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Till we meet again

Jul 14, 2011, 3:31 PM | Article By: Isatou Dumbuya

Coming back home has always felt good. It gives me this inexplicable feeling of being worshipped and loved. Only this time I am not here to see my family. I have a mission. I am looking for a particular girl I met last year.

My papa’s ma guarded me jealously and told everyone who cared to listen that her grandson- her white toubab grandson had come to see her during my last visit. I still don’t feel that I am one of them; maybe it is my skin color. I have curly hair; light blue eyes just like my ma and very light skin. Emily says that I could have passed for a white. I never saw myself as black until one day in school a white boy stopped me only to call me ‘nigga’. I felt down and I had to ask my father who really was I? The first thing he did was to tell me that we are from Africa. Startled and feeling betrayed, I replied, “Ah ain’t from Africa, you are.”

It took several weeks for my father to really convince me that I have roots in Africa. Then I had an urge to go see my roots after I finished college. I felt I was discovering the real me and it felt like an adventure. My grandma was in her 60’s and she used a staff to support her whenever she walks. My family is an extended one. Everybody lives together.

My cousins and aunts gave a broad smile with long chewing sticks in their mouths and occasionally spat out red spit on the floor. I winced every time they did that. The children who tugged on to their lappas held out their hands for me to give them some chewing gum. I nearly slapped their dirty hands when they tried to touch my bag. Some of them went on singing, “Toubab, Toubab”. I wanted to tell them that I was one of them; that we have the same blood running in our veins. But how could they understand when I don’t feel like one of them. My cousins Alieu and Bubacarr took me fishing and hunting, an experience like none other in Philadelphia. They insisted on calling me Dawda instead of David. They believed that I am a Muslim since everybody in the family is, when I don’t even know where the Qibla is. We would stay on top of trees and eat mangoes without washing them and crack coconuts so as to drink their wind-cooled milk. I felt like early man living in trees and gathering food to eat. No wonder early man was stronger and healthier. Some of my cousins’ friends called me bossman and that made me feel good. They offered to take me anywhere I asked them to. I whispered to them that I needed a bottle of beer, one that would make me wash the heat out of my head and that they should make sure that my cousins have no idea.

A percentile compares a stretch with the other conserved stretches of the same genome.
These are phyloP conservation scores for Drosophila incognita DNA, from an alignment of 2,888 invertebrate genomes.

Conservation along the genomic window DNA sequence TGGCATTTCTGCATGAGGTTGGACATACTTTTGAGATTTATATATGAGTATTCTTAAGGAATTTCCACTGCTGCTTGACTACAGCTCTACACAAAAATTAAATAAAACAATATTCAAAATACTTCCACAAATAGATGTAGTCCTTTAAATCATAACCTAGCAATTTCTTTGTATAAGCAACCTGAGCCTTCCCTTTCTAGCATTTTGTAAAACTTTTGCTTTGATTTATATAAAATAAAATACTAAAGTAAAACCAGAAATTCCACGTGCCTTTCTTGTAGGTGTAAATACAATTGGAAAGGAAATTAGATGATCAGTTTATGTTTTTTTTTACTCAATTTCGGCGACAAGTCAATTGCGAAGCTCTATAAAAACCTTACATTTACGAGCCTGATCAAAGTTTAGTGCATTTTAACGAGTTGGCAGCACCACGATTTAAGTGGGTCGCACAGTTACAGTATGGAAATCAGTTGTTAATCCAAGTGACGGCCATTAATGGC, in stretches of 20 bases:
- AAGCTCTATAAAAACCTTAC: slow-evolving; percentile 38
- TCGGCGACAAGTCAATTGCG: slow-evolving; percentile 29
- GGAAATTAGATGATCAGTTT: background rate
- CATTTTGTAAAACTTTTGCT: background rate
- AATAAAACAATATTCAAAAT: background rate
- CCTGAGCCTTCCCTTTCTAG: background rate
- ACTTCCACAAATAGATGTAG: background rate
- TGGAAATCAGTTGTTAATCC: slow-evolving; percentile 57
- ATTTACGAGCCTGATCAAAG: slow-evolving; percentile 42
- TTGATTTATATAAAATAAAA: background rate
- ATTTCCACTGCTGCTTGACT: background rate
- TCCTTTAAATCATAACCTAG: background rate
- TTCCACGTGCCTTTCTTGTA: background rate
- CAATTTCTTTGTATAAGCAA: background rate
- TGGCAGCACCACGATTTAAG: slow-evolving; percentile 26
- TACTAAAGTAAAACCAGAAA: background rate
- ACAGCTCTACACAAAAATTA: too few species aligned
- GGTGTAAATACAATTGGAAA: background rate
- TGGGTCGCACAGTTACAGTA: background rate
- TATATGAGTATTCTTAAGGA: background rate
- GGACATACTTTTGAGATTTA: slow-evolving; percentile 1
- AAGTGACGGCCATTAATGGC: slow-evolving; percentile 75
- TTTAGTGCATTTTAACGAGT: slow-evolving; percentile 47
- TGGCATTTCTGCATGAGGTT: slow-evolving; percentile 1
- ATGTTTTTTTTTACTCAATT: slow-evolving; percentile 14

They took me to a local bar and we got ourselves some. I took a sip with a noisy swig and raked my fingers through my hair. I slowly took in my environment and I saw a man coming toward me. He had some African necklaces; some had baboon heads and others have lion heads with beads around them.

He thrust them in my face and said, “Good….good necklace…. power for protection.” He revealed yellowing teeth when he tried to smile. The boys warded him off with a harsh word in the Mandingo language. I was sure it was a curse because I know a good one when I hear one. It was getting dark when I saw a girl dancing to the music in the back ground. She was looking at me through the corners of her eyes. I suddenly grew interested as my blue eyes flashed in the dark. She danced and stopped in front of me. She was still dancing when she laid her hand on my shoulder. With the help of the weak light in the bar, I noticed that she had smooth chocolate skin, long dark hair and oversized eyes. When she smiled, her lips formed a heart shape and that got me really interested. I looked at the boys and they shook their heads. A signal which meant she was no good. I took some money from my wallet and handed it to her. She refused and told me matter of factly, “I don’t take free money. I do business.”

“Let’s go…. bossman,” one of the boys offered.

“Yeah time to go now,” I said half-heartedly as the girl waited impatiently for my answer.

“Till we meet again, be sure you would be my girl,” I whispered and forcefully gave her the wad of money as I brushed past her. I was sure it was dollars and I was feeling generous. Something about that girl stirred something in me and I was sure she had a reason for her to say ‘I don’t take free money. I do business’. Perhaps it was the way she said it with pride.

A year later, here I sit in the same bar waiting for that girl to show up. I see different girls and when I ask them if they have seen a girl of that description, they tell me no. Perhaps they don’t want to tell me. None of them looks like her and I ward them off immediately they come up to me. I have been here for two days and still haven’t seen her. She comes in my dreams every night and when I close my eyes she is the one I see. I take my last bottle of beer, hand the barman his money and head for my hotel. I tell myself, if she is meant to be mine our paths would one day cross.